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Acceptor detected fluorescence resonance energy transfer for measurement up to 250 A and biophysical studies on core TATA binding protein-DNA complex
We propose a general method to determine the molar absorptivity and natural lifetime of a dye attached to DNA based on the reaction of avidin and a biotinylated and dye labeled oligomer and report the spectroscopic properties of fluorescein, x-rhodamine, tetramethyl-rhodamine, attached to single strand and duplex DNA. The obtained spectroscopic parameters allowed us to develop an alternative approach enabling determination of distances to ∼250 Å, and perhaps beyond, based on the time resolved acceptor detected FRET (trADFRET), using standard commercial fluorometric instrumentation and the common fluorescein-rhodamine dye pair. The trADFRET signals from double-labeled duplex DNA oligonucleotides show a rise phase due to pumping of the acceptor by the donor. A straightforward procedure eliminates the extraneous emissions from the donor and the directly excited acceptor dye to yield the pure sensitized emission of the acceptor. Measurements on the longest duplex gave an inter-dye distance of 201.5 Å, a statistical error of ± 1.3 Å, and a difference from that predicted based on short oligonucleotides of 0.5 Å. The technique allowed us to make solutions of “mock” oligonucleotides, which showed that with the dye pairs fluorescein: x-rhodamine, distances could be measured to 254 A with an error of ± 6.7 A. Measurements on such long duplexes allow us to conclude that the effect on distance measurements of any departure of κ 2 from the value 2/3 must be ∼1%. These results suggest that trADFRET could be used to detect conformational changes and assembly processes in very large macromolecular complexes exceeding 4MDa, such as the eukaryotic ribosomal translational initiation complex. We also studied the binding and bending of the AdMLP TATA sequence (TATAAAAG) by the core domain of yeast TBP (cTBP) allowing quantitation of the roles of the N-terminal domains (NTD) of yeast (yTBP) and human TBP (hTBP). The energetic patterns for hTBP and cTBP suggest that the 158aa NTD in hTBP does not initially occupy the DNA binding pocket. We find that the NTD's destabilize the three bound forms of DNA for both yTBP and hTBP. For all three proteins, the DNA bend angle (&thetas;) depends on the TATA sequence, with &thetas; for cTBP and hTBP > yTBP. For all three proteins, &thetas; for the G6 variant (TATAAGAG) varies with temperature and increases in the presence of osmolyte to be similar to that of AdMLP. The results reported here reveal a clear structural difference for the bound DNA in solution vs. the crystal; we attribute the difference to the presence of osmolytes in the crystals.^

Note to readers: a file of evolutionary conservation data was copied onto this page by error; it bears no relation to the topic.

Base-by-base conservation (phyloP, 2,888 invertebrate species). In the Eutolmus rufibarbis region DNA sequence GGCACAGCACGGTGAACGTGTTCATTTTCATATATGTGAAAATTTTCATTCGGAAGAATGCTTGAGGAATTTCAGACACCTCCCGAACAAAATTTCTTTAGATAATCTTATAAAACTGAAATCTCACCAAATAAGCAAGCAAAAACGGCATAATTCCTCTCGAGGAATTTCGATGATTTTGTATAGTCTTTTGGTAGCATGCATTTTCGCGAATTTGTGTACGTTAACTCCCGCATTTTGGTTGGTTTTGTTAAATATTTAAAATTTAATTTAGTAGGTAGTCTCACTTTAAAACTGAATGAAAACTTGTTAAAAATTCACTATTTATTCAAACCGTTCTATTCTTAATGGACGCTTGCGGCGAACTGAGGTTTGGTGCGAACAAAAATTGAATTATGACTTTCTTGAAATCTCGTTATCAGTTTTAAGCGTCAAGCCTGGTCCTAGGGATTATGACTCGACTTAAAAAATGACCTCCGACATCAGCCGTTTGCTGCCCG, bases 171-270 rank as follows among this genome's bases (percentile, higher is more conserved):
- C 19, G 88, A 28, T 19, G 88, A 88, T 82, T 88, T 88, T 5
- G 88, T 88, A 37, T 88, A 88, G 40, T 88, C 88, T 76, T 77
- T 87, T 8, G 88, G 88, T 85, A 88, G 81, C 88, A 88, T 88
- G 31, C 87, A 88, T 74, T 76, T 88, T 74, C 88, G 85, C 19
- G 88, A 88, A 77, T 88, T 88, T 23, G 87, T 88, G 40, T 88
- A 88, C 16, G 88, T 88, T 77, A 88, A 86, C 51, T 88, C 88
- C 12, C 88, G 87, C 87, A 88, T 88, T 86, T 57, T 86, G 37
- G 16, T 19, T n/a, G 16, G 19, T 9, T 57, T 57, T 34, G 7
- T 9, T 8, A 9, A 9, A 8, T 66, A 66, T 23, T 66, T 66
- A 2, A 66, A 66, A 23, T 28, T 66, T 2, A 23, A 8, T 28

Delgadillo, Roberto F, "Acceptor detected fluorescence resonance energy transfer for measurement up to 250 A and biophysical studies on core TATA binding protein-DNA complex" (2009). ETD collection for University of Nebraska - Lincoln. AAI3388957.